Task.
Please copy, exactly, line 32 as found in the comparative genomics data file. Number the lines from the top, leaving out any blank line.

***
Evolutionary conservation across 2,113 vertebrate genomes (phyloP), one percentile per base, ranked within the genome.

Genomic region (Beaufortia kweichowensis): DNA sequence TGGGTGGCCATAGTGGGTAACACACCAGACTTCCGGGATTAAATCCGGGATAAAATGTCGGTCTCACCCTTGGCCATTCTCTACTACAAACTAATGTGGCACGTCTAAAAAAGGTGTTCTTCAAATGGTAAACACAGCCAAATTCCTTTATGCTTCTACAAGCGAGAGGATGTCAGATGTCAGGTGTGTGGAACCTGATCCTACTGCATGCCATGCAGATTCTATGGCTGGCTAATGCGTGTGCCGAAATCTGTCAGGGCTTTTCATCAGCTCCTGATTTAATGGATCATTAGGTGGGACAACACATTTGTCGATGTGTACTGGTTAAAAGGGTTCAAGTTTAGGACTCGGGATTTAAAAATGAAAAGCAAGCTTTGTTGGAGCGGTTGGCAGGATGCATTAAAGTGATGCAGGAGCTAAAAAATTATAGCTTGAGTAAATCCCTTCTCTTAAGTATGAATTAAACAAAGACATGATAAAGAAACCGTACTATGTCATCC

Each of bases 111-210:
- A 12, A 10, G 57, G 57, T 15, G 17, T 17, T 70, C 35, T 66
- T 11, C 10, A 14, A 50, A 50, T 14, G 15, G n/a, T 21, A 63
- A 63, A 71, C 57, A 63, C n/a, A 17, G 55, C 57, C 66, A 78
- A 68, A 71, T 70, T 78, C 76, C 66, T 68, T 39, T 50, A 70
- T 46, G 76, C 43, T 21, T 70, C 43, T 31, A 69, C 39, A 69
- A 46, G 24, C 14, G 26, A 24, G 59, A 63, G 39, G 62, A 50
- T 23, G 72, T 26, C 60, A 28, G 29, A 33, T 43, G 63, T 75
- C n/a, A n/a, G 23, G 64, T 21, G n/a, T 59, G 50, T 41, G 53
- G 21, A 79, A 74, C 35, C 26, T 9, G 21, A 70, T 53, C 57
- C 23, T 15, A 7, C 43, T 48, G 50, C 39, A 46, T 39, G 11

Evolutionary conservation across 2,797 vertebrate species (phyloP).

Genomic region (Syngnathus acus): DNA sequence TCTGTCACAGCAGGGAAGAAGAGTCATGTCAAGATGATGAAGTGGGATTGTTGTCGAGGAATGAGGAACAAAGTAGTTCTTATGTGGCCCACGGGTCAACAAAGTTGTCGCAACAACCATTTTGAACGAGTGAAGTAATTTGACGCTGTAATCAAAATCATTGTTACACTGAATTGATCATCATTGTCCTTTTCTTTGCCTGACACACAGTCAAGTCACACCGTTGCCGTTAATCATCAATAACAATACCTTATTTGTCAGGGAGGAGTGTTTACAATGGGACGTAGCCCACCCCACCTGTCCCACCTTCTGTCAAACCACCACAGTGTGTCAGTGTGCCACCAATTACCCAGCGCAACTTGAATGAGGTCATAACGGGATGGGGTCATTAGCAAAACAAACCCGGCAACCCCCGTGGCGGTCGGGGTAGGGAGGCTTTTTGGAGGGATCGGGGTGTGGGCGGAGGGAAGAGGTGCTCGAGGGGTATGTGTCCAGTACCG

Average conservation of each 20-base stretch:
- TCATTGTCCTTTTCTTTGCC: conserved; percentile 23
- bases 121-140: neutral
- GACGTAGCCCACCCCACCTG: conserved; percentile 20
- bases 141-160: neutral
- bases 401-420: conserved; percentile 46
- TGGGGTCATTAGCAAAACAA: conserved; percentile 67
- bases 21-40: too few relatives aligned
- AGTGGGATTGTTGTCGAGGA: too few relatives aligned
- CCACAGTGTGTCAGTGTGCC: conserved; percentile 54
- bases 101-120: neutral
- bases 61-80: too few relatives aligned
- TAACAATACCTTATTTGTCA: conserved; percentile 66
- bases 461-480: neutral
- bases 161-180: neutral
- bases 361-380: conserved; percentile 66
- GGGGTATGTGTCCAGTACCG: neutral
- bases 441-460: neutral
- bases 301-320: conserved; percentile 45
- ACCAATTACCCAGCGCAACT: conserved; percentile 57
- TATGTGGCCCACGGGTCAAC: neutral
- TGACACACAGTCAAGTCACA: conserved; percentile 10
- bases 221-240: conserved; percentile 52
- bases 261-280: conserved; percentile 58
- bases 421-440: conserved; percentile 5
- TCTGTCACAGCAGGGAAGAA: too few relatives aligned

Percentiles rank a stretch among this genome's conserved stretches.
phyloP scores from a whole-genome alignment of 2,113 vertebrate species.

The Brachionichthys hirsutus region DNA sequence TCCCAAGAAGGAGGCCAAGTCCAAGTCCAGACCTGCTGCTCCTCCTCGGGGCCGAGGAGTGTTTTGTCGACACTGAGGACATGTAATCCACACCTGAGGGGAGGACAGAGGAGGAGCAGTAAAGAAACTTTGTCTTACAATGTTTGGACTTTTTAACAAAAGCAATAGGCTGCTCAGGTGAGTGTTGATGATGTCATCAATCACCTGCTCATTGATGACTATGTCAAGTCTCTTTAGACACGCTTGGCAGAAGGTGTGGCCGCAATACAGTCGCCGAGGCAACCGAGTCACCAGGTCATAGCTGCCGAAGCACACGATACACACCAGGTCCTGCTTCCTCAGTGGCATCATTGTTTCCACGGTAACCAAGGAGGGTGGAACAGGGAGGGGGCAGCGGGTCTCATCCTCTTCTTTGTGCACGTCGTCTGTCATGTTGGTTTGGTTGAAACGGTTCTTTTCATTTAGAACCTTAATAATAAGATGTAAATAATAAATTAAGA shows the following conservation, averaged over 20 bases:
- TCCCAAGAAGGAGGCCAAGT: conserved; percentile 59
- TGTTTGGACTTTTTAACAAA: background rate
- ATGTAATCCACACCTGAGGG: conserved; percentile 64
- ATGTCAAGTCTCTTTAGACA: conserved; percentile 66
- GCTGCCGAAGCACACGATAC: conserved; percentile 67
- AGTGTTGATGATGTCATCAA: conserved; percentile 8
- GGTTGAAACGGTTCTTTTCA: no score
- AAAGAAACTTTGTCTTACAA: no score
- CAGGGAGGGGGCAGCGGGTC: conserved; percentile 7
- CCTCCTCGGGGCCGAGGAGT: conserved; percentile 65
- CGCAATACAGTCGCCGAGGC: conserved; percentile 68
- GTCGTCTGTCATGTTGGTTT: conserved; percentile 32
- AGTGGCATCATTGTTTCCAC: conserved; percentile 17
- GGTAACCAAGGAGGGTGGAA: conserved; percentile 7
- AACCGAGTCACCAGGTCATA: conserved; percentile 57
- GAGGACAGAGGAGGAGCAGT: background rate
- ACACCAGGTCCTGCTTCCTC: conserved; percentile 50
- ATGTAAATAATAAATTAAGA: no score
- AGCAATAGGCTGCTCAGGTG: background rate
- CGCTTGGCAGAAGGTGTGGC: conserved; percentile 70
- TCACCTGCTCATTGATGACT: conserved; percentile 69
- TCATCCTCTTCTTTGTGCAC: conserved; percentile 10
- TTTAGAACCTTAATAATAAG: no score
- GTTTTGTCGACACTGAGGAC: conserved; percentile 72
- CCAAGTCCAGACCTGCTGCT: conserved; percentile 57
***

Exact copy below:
- GGGGTATGTGTCCAGTACCG: neutral